A Requiem for a Different Saratoga Meet

Every once in a while, maybe every few years, I go out to dinner and have a weird internal dialogue with my subconscious. The last time I can remember this happening before Monday night was the week of the 2015 Breeders’ Cup. In addition to being the lone social media person for TVG at the time, the company was rebranding HRTV into TVG2, which meant redesigning what was then HRTV.com to fit the new brand, all while staying on top of Facebook, Twitter, and YouTube during one of the four busiest weeks of the year.

That Thursday, I came into work at 6 a.m. and watched the sun rise on one side of the Howard Hughes Center. I left at about 8 p.m. after watching it set on the other side, and the first place of repute open on my way back to my then-apartment in Pasadena was a Denny’s in Culver City. I was running on fumes at that point, and it’s a miracle I didn’t pass out during that weekend’s TVG Extra broadcast (visions of overtime money danced in my head!).

My present-day corner of the world has a dimly lit dive bar next door. It’s called Vinnie’s, and after two long days of work Sunday and Monday, I wound up there as a local band was doing a sound check for a 10 p.m. set. The food isn’t fantastic, but it’s solid, cheap, and, most importantly to me on this particular evening, someone other than me was preparing it.

The best way I can describe Vinnie’s is this: Picture Sister Margaret’s, the bar in the “Deadpool” movies. It’s dark, to the point of being gloomy, and there’s sometimes strange stuff going on (on this particular evening, several people were shooting dice on the bar and sending the same $1 bill back and forth). It’s popular with bikers, but not the ones you need to be afraid of (think of the One-Eyed Snakes from “Bob’s Burgers,” in that they look menacing but are mostly harmless).

You may be thinking to yourself, “Self, I thought this was a horse racing column.” I’m getting there. The reason I was so winded tonight is because the 2018 Saratoga meet has come to a close after 40 cards of racing in upstate New York. It took me a little while to realize it, but I wound up at Vinnie’s for a reason. It’s a different kind of place, and this year’s Saratoga stand was a different sort of meet.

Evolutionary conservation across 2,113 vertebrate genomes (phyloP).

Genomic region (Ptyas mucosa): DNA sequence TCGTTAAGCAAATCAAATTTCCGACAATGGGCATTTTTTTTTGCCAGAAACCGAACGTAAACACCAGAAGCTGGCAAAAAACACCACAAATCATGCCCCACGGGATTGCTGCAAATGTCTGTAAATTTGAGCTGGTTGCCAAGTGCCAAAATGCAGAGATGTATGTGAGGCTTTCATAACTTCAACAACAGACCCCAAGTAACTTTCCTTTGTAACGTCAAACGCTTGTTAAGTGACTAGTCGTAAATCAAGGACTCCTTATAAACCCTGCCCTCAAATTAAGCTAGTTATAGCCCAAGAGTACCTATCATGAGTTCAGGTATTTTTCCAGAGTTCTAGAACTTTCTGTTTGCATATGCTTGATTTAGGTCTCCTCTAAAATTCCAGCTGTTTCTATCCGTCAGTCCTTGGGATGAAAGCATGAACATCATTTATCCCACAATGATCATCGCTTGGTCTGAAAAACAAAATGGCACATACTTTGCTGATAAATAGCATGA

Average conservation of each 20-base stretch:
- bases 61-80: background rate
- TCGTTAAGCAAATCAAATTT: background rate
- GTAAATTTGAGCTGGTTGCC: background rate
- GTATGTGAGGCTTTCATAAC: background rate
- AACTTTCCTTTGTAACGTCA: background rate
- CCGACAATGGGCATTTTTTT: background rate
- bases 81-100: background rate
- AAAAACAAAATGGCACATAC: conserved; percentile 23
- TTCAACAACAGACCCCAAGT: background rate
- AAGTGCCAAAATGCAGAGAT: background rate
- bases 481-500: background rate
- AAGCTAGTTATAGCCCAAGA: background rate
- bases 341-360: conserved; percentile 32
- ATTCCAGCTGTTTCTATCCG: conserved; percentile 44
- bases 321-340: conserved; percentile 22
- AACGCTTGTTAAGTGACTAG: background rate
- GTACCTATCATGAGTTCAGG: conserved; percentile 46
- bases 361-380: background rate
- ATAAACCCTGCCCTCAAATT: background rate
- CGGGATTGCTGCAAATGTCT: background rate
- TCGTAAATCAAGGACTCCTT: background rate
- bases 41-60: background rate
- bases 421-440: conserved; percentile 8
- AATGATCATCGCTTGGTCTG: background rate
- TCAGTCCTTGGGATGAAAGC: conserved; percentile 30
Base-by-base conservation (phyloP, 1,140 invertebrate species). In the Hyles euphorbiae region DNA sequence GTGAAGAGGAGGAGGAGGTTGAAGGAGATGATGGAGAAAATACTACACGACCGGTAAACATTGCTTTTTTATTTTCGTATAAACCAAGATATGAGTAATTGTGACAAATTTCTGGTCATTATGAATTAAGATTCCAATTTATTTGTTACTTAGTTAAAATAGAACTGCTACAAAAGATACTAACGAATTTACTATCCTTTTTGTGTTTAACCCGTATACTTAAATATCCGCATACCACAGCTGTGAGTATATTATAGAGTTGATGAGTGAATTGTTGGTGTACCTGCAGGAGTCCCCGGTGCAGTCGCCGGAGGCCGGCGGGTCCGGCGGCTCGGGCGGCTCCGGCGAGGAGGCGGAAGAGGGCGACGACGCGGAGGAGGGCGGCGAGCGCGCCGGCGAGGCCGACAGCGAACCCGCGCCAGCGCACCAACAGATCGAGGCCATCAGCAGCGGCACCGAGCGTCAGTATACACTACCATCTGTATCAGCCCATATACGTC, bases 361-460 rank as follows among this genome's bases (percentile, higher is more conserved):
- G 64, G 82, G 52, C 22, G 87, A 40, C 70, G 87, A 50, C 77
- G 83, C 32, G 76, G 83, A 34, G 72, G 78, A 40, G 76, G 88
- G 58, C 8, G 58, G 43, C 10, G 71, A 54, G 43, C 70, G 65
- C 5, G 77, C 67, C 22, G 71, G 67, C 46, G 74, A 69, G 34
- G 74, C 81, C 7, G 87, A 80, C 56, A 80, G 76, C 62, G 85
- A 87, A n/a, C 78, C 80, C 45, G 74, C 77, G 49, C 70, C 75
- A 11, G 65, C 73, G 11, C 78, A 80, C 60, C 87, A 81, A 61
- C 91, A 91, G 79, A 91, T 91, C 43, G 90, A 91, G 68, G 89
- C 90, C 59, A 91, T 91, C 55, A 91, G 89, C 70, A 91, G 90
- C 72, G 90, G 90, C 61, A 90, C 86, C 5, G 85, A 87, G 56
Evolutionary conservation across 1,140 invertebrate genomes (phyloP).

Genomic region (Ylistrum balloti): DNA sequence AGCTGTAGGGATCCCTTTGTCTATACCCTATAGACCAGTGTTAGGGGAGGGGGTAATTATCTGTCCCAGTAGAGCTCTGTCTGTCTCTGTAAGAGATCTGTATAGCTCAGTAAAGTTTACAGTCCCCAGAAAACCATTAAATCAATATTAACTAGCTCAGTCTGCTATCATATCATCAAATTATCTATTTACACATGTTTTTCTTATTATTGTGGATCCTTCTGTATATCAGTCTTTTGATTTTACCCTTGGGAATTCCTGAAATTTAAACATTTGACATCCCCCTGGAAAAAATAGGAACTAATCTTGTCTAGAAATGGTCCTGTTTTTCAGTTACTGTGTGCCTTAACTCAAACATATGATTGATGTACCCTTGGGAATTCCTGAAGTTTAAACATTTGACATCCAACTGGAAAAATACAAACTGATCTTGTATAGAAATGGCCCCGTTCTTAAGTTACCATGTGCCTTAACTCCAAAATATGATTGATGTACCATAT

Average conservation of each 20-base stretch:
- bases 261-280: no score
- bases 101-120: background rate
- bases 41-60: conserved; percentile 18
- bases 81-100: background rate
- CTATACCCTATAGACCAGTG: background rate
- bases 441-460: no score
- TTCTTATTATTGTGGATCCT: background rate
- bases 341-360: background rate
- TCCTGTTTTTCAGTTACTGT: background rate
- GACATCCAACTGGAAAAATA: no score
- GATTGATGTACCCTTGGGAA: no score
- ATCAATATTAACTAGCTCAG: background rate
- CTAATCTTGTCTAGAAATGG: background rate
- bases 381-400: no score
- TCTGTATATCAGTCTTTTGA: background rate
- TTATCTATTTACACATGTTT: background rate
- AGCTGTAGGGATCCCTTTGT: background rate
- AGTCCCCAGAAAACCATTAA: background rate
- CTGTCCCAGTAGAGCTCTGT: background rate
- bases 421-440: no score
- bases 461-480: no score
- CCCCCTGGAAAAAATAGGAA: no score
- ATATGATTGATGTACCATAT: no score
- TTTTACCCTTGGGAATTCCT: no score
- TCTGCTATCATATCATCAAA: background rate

Sure, at its peak, it had the great racing Saratoga is known for. The meet hosted slam-dunk Champion 3-Year-Old Filly Monomoy Girl, who cruised to victory in the Grade 1 Coaching Club American Oaks. Top sprinter Imperial Hint ran roughshod over the field in the Grade 1 A.G. Vanderbilt. Fast-rising Marley’s Freedom galloped home much the best in the Grade 1 Ballerina for Red Jacket honoree Bob Baffert. Fans saw Saratoga County native Chad Brown set a single-season record for wins by a trainer, and were treated to a rousing rendition of the Travers, which found a way to stand out even without Triple Crown winner Justify (thanks, Catholic Boy).

There were certainly highlights, ones Saratoga produces every single year, and by the numbers, the track saw its second-highest all-sources handle in history. However, there were some bumps along the way. The first 20 days of the meet saw nearly 10 inches of rain drench the Saratoga area, and 50 races were rained off the turf. From a handicapping perspective, that often meant having to look at races twice, just in case the skies happened to open up.

There was also the infamous race run at the wrong distance. When Somelikeithotbrown waltzed home to break his maiden, it was going a mile and an eighth, not the race’s intended route of a mile and a sixteenth. Additionally, there were a few late scratches of horses entered as parts of entries, which meant that the remaining horses in those entries ran for purse money only and were not eligible betting interests. The worst-case scenario in that instance happened in one day’s opener, when half of a Joe Sharp-trained entry was ruled out and the other half won as much the best. Bettors who liked that part of the entry and bet accordingly got nothing for having a correct opinion, which is a situation that must be avoided at all possible times.